PayPal; love it, or hate it. I had my troubles with the service in the past but have to acknowledge that it is one of the most popular online payment options thanks to its wide distribution.
PayPal customers who want to add that extra bit of security to their accounts can enable 2-step verification to protect logins against unauthorized access.
PayPal’s been offering options to add a second layer of security to accounts since 2008 when it launched the PayPal Security Key feature. Security Key was a physical device that you could use to create a code that you had to enter to sign-in to PayPal accounts.
Options to sign-in using an app were introduced in 2014 with Symantec’s VIP Access app that supported PayPal and other sites. Basically, what it did was generate a code that you had to enter.
The only other option that PayPal customers had up until now was to use SMS instead. PayPal would sent a code using SMS and that code had to be entered in a secondary step on the PayPal site to sign-in.
SMS has a few drawbacks: it is not particularly secure, you need a mobile connection, and it happens that messages take their time or vanish in Nirvana at times. Authenticator apps run locally on the device which means that code generation is instant and does not require a mobile connection or Internet connection.
You can still use SMS as a backup option on PayPal.
PayPal authenticator app support
Authenticator applications are apps that run on a mobile device. These applications need to be linked to accounts during setup but work locally from that moment on.
PayPal does not list all supported authenticator applications that the service supports, and the recommendation that it makes to find an authenticator app is quite problematic.
To download an app, go to your phone’s app store, search for “authenticator app” , and download one such as Google Authenticator or Microsoft Authenticator.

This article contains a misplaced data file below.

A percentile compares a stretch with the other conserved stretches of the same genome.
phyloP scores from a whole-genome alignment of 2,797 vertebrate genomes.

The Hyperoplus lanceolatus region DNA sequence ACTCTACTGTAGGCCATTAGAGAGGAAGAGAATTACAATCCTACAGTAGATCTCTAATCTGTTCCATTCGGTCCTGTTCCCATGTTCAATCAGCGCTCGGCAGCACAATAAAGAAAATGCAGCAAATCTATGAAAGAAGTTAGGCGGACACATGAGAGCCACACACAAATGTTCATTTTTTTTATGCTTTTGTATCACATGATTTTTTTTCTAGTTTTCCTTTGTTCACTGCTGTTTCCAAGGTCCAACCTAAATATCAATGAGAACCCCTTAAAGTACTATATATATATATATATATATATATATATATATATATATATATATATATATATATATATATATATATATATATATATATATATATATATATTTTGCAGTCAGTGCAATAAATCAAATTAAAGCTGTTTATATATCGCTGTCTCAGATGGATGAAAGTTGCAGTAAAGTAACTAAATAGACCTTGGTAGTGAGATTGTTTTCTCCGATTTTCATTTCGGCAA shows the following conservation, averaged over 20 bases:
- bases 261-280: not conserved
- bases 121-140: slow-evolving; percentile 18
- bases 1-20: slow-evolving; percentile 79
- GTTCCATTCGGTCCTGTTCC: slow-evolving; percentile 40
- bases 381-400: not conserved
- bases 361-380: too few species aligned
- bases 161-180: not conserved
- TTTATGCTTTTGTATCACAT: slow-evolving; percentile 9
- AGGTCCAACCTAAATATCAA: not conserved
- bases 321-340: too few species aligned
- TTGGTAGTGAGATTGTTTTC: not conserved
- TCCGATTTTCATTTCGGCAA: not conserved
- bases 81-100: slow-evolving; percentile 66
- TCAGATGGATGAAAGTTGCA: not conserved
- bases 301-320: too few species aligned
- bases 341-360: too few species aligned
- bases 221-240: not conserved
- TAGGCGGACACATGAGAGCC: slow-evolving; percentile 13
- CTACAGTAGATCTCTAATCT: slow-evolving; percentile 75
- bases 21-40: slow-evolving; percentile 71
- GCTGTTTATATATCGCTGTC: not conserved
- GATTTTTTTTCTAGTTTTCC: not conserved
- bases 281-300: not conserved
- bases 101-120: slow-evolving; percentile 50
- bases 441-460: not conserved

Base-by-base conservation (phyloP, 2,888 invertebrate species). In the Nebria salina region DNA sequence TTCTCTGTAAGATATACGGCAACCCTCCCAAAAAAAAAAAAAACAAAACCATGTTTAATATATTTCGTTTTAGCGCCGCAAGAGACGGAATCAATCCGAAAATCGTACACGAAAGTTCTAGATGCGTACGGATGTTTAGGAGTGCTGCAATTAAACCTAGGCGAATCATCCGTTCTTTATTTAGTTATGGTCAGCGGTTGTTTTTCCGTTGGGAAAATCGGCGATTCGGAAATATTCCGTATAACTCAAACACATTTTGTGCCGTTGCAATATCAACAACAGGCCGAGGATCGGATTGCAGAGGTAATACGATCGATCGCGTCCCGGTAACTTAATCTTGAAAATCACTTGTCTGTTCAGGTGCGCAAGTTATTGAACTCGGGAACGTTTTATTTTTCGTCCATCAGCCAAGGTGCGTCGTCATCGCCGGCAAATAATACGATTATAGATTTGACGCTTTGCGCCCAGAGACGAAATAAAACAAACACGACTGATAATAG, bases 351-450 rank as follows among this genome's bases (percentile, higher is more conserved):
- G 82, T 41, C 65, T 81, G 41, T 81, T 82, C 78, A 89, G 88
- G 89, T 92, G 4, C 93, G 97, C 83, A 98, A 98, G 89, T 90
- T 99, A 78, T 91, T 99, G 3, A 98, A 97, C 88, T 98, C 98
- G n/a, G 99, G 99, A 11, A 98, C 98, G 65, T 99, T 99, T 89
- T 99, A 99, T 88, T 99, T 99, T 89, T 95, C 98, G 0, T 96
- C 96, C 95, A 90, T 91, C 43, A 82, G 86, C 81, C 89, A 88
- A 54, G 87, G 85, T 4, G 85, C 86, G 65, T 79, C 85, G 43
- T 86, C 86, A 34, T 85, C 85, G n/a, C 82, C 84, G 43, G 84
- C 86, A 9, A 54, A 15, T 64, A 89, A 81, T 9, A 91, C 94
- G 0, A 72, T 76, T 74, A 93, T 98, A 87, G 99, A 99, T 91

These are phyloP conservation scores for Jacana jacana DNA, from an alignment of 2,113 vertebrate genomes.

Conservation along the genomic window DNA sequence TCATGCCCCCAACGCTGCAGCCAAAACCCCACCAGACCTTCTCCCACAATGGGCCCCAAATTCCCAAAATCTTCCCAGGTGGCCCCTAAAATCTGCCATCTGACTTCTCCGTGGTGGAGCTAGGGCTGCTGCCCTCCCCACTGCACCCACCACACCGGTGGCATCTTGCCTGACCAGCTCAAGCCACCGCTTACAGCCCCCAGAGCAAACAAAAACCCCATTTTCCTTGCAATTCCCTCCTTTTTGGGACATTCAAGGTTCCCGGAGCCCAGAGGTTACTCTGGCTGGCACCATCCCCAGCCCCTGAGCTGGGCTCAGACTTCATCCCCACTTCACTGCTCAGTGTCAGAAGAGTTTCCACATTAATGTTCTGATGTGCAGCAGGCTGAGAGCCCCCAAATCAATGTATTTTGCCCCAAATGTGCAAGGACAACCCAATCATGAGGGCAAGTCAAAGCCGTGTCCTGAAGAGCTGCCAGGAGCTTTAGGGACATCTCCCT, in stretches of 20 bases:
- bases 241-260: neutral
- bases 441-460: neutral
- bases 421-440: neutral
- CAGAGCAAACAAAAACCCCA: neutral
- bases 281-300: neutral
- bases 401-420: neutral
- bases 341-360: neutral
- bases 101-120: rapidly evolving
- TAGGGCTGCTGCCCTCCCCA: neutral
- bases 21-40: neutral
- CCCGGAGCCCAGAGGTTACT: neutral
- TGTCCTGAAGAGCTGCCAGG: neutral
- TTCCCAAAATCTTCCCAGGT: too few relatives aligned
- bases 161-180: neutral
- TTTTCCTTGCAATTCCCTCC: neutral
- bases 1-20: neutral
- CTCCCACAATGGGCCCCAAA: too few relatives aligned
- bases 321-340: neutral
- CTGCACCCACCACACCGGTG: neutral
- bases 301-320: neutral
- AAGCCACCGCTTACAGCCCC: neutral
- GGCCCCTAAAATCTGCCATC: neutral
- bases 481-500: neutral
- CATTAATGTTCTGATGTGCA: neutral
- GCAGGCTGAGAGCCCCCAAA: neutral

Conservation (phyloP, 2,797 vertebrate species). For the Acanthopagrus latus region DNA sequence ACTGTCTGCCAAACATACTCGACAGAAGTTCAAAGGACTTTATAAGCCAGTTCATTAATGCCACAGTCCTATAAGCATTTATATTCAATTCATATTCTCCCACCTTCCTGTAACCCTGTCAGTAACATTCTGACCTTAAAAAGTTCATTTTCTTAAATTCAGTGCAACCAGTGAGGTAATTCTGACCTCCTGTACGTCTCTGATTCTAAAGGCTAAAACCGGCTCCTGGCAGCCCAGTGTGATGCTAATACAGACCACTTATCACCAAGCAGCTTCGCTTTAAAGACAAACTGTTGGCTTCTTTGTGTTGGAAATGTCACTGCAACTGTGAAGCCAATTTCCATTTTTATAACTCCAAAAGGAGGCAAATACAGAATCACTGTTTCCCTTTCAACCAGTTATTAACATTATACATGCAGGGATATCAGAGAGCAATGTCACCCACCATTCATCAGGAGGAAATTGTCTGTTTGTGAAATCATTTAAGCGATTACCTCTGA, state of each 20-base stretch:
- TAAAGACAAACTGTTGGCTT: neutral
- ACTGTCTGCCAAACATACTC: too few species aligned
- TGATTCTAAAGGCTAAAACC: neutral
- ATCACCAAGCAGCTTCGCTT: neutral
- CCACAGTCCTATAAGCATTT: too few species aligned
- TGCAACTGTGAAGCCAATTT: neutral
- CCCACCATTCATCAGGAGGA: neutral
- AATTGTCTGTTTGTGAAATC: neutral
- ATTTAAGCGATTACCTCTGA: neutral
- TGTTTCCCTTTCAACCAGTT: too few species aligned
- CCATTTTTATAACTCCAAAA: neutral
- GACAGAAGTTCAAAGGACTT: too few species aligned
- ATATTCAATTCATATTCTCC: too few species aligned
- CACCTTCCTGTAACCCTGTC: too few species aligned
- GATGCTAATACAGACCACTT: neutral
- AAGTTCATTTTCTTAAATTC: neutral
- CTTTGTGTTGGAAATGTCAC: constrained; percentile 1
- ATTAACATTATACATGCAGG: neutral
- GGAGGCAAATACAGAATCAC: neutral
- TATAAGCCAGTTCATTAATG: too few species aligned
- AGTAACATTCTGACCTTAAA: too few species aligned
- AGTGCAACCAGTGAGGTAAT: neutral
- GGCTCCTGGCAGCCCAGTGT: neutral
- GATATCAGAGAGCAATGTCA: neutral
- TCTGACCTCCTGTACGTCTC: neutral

The suggestion to search for an application is vague, and it is quite possible that users may encounter less than stellar apps when they run searches. We do know that Google’s and Microsoft’s solution work but that is about it (Authy works as well).
Here is how you use an authenticator application to protect PayPal better or switch from SMS:
- Sign in to your PayPal account. If you run into issues here, try our PayPal login guide to sort things out.
- Select the settings icon in the top right corner on the PayPal website.
- Go to Security > 2-step verification.
- Turn 2-step login on if it is set to off.
- When adding a device, select “Use an authenticator app”.
- PayPal displays a QR code on the next page. You need to open the authenticator app that you use on your mobile device and use it to scan the QR code. If you cannot scan the code, type the 16 character code that is displayed underneath it instead.
- The authenticator app should pick up the company and your PayPal email address automatically.
- Type the six digit authentication code in the field on the PayPal website to verify the link between the authenticator app and your PAyPal account.
- You can set the authenticator app as the primary 2-step login method; this makes SMS the backup method.
- Select Done to complete the process.
Some users prefer SMS, others authenticator apps and PayPal supports both now. If you have not already, I suggest you enable 2-step login on PayPal to better secure the account.
Now You: Do you use PayPal or other payment services regularly or occasionally?